Murray Coutts Trotter, Kt., C.J.
1. The position here is that money was borrowed by a woman called Alamelu Ammal who had a limited estate in her deceased father's property to enable her to marry one of her sons, the 3rd defendant in this case. She raised that money by a mortgage and the mortgage was brought about actually by this plaintiff himself who together with his other brothers, the reversioners, had attested the document. There was plenty of evidence in this case that the husband's estate at the time was non-existent and that unless this mortgage was obtained in this way there was no other way of obtaining it. It is said that the Hindu Law does not recognise the purpose of marrying a son as one that can result in a debt binding on the estate. I prefer to avoid, the use of quasi metaphorical expression like ' necessity' which of course can only be true as applied to matters of this kind in a hyperbolical sense.! The doctrine laid down by the Privy Council has been analysed by the learned Judge and indeed by the learned District Judge who wrote a very careful and learned judgment oh the subject; and the result of it all is that there is a great conflict in the authorities which I do not propose to attempt to resolve for the purpose of this case as to whether procuring such a marriage is binding on the estate or not. There is authority both ways not only all over India but in this very Presidency itself. In these circumstances my own view is that when the reversioner put himself forward to bring this about the lender was entitled to assume that the reversioner was ready to guarantee that the debt was one which would be binding on the reversioner of the estate in his hands. That being so, I do not feel myself called upon to resolve the main question, as I might otherwise have, did this question of representation and estoppel not arise, and I am content to rest on that narrow ground. The Letters Patent Appeal must be allowed and the judgment of the District Judge restored.
Srinivasa Aiyangar, J.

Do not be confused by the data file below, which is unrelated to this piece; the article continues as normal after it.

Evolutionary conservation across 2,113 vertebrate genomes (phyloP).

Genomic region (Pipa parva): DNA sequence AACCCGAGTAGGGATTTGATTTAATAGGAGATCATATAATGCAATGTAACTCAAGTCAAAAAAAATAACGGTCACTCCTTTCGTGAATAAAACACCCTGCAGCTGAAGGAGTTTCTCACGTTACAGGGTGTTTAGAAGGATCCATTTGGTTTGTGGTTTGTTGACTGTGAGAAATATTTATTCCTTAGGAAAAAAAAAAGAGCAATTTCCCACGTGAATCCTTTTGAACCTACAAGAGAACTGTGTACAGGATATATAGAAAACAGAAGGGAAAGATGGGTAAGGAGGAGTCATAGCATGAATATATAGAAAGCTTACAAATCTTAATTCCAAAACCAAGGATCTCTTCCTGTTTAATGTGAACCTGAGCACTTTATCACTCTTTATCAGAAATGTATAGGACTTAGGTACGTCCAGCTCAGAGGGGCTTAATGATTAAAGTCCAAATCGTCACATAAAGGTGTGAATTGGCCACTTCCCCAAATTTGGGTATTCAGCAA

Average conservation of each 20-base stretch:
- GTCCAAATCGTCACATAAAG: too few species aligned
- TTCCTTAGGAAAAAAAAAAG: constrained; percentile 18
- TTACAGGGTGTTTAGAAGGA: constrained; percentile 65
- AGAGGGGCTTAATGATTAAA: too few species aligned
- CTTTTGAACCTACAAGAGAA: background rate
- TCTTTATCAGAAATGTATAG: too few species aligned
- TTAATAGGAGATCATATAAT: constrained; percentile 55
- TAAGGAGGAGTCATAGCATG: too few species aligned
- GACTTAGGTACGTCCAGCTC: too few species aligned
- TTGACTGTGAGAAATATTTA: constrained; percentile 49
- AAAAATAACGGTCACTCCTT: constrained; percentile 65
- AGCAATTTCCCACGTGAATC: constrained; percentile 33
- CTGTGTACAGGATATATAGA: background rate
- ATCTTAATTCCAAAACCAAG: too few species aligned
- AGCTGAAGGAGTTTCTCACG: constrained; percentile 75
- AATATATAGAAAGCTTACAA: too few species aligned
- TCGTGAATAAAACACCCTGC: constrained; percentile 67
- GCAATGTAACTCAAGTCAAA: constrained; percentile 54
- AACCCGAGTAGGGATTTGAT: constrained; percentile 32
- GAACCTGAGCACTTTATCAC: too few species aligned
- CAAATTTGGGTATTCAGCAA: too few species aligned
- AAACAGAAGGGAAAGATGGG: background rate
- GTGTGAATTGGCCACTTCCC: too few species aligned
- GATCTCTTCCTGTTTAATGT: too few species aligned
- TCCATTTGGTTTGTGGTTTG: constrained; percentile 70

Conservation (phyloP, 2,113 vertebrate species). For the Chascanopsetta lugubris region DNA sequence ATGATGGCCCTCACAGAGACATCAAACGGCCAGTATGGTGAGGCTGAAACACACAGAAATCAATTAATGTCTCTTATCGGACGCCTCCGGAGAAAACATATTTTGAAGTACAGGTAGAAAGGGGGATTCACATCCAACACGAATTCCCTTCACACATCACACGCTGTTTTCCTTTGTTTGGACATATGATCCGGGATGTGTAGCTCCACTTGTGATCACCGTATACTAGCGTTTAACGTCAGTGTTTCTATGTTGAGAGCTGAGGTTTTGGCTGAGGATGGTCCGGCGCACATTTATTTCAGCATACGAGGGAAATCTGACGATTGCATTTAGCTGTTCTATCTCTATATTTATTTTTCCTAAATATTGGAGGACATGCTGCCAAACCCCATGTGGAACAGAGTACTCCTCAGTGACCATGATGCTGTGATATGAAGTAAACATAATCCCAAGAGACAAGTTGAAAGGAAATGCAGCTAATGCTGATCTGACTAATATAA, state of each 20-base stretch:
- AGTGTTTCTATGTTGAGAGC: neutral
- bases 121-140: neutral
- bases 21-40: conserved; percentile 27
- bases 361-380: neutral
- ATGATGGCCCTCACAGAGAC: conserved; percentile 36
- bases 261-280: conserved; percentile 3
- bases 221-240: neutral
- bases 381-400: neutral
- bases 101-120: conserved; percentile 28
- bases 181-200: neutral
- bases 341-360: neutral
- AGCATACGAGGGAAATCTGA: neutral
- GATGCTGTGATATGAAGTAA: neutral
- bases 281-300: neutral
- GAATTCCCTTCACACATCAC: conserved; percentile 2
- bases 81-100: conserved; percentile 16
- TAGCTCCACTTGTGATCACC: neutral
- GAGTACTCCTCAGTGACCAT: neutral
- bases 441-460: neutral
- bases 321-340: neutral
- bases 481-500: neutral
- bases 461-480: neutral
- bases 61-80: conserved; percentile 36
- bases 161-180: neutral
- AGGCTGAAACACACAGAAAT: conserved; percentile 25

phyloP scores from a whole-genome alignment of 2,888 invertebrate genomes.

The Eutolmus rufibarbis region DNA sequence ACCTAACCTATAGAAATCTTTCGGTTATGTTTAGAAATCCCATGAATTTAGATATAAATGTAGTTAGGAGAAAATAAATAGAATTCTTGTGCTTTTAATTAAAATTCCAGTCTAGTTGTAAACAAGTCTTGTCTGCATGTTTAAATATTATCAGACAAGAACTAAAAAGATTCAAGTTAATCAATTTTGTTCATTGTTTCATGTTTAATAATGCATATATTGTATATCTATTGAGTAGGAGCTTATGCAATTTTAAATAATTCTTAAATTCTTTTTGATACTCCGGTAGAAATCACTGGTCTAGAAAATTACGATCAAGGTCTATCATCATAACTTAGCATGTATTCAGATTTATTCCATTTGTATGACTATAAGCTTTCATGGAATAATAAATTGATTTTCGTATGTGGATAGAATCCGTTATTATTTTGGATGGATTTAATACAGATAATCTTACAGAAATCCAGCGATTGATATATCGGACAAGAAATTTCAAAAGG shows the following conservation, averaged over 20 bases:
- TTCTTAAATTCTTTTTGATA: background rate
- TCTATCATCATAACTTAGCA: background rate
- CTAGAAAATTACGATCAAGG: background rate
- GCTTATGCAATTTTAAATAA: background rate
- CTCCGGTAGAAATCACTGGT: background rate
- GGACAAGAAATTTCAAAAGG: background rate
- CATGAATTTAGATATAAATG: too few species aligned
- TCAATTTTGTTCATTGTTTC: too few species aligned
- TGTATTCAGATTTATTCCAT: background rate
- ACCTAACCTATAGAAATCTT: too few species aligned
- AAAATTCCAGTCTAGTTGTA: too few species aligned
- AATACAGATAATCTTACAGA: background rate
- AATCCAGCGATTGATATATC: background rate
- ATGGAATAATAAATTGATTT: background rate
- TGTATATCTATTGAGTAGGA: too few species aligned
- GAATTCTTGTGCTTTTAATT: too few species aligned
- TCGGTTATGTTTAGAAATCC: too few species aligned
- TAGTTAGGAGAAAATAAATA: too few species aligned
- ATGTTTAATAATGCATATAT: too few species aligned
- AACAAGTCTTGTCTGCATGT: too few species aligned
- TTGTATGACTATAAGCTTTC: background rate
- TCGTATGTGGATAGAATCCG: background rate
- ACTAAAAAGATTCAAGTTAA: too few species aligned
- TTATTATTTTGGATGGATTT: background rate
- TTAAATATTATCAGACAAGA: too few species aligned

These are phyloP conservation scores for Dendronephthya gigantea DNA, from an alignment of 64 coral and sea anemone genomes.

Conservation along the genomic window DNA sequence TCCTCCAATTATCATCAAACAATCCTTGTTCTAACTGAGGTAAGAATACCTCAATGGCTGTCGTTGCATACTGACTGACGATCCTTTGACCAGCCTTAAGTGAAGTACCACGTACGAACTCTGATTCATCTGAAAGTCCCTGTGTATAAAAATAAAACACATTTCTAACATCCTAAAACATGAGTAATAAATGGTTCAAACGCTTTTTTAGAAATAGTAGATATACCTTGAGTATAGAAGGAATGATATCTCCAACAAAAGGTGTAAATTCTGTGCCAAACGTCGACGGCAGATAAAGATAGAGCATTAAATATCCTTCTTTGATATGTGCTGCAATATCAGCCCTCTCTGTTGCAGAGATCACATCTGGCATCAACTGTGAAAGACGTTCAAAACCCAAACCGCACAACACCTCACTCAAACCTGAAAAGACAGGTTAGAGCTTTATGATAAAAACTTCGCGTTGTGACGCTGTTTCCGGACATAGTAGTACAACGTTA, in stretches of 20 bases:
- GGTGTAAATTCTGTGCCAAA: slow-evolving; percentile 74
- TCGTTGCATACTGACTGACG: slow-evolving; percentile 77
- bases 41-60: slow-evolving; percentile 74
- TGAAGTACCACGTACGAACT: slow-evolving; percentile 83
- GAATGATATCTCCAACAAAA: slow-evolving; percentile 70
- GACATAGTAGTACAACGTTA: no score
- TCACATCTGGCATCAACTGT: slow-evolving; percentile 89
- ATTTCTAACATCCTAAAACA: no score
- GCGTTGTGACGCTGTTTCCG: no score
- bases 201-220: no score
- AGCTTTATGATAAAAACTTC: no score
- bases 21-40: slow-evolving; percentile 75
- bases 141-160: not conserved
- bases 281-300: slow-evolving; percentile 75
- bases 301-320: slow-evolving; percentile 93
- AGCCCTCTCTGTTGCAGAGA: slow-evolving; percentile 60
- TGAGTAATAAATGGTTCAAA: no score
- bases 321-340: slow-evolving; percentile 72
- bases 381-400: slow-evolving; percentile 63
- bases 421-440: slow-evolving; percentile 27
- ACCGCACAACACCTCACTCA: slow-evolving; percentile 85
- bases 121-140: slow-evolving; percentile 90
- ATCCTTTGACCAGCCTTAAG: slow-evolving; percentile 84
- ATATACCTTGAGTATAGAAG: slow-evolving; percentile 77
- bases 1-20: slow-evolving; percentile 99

2. I agree but I would only add that the learned Judge from whose judgment this Letters Patent Appeal has been preferred seems to have thought that, if as a matter of law at any particular time it was clear that the purpose for which an alienation was purported to be made was regarded as not being proper to support an alienation and if such purpose should appear in the instrument, the alienation should not be supported even against a person who brought about the transaction himself and attested the instrument of alienation. He must be a bold man who would undertake to say that at any time any question at any rate with regard to the Hindu Law relating to alienation is so perfectly clear as to be obvious to any person whatsoever. After all it must be remembered that most of these questions are mixed questions of law and fact and the law has therefore provided that alienations will be binding on the estate not only as may be shown to have been for necessary or proper purposes but also as may be shown to have been obtained after a bona fide inquiry with regard to the purpose of the alienation. In the latter case, if there is a bona fide inquiry made by the alienee with regard to the alienation and all the persons, especially the presumptive reversioners interested in the estate, consent to the alienation and also otherwise concur in it, then it follows that, apart altogether from the purpose of the alienation, the alienee would have satisfied the requirement which will support the alienation. That is the reason why as a matter of common practice at any rate in South India every alienee of property from a qualified owner has been, it seems to me, almost from time immemorial insisting upon making inquiries as to the purpose of the alienation from the presumptive reversioners and insisting also in many cases in getting reversioners in proof of their approval of the alienation to attest the deed. If the mere mention of the purpose in the document should be regarded as sufficient to whittle down the effect of such inquiry and the effect of such attestation, I am satisfied that no alienee could possibly be safe and there is really no purpose served by providing that a bona fide transferee after making inquiries will be protected; in this case the learned Judge has referred to a case of a gambling debt being required to be paid off by a father and has put to himself the question whether in such circumstances even though the immediate heirs or reversioners should consent to the alienation the heir or reversioner should be bound. But it cannot possibly be found that the question of the marriage of a son and the payment of a gambling debt are at all analogous or in part materia. It seems to me that, having regard to the difficulty of deciding in each case on the facts and under the law applicable whether the particular purpose for which the alienation is sought to be made would be proper or not, the law has provided that a person who makes such inquiries and then purchases bona fide will be protected. In this case there is abundant evidence to show that the mortgagee lent money on the mortgage only on satisfying himself that all possible persons who were interested in the estate concurred with regard to the propriety of it. It therefore follows that the plaintiff who was a party to the transaction is clearly estopped from now seeking to impeach the alienation. In this view it becomes unnecessary to discuss any of the other and more difficult questions that have been argued. I agree that the appeal should be allowed with costs here and in the second appeal.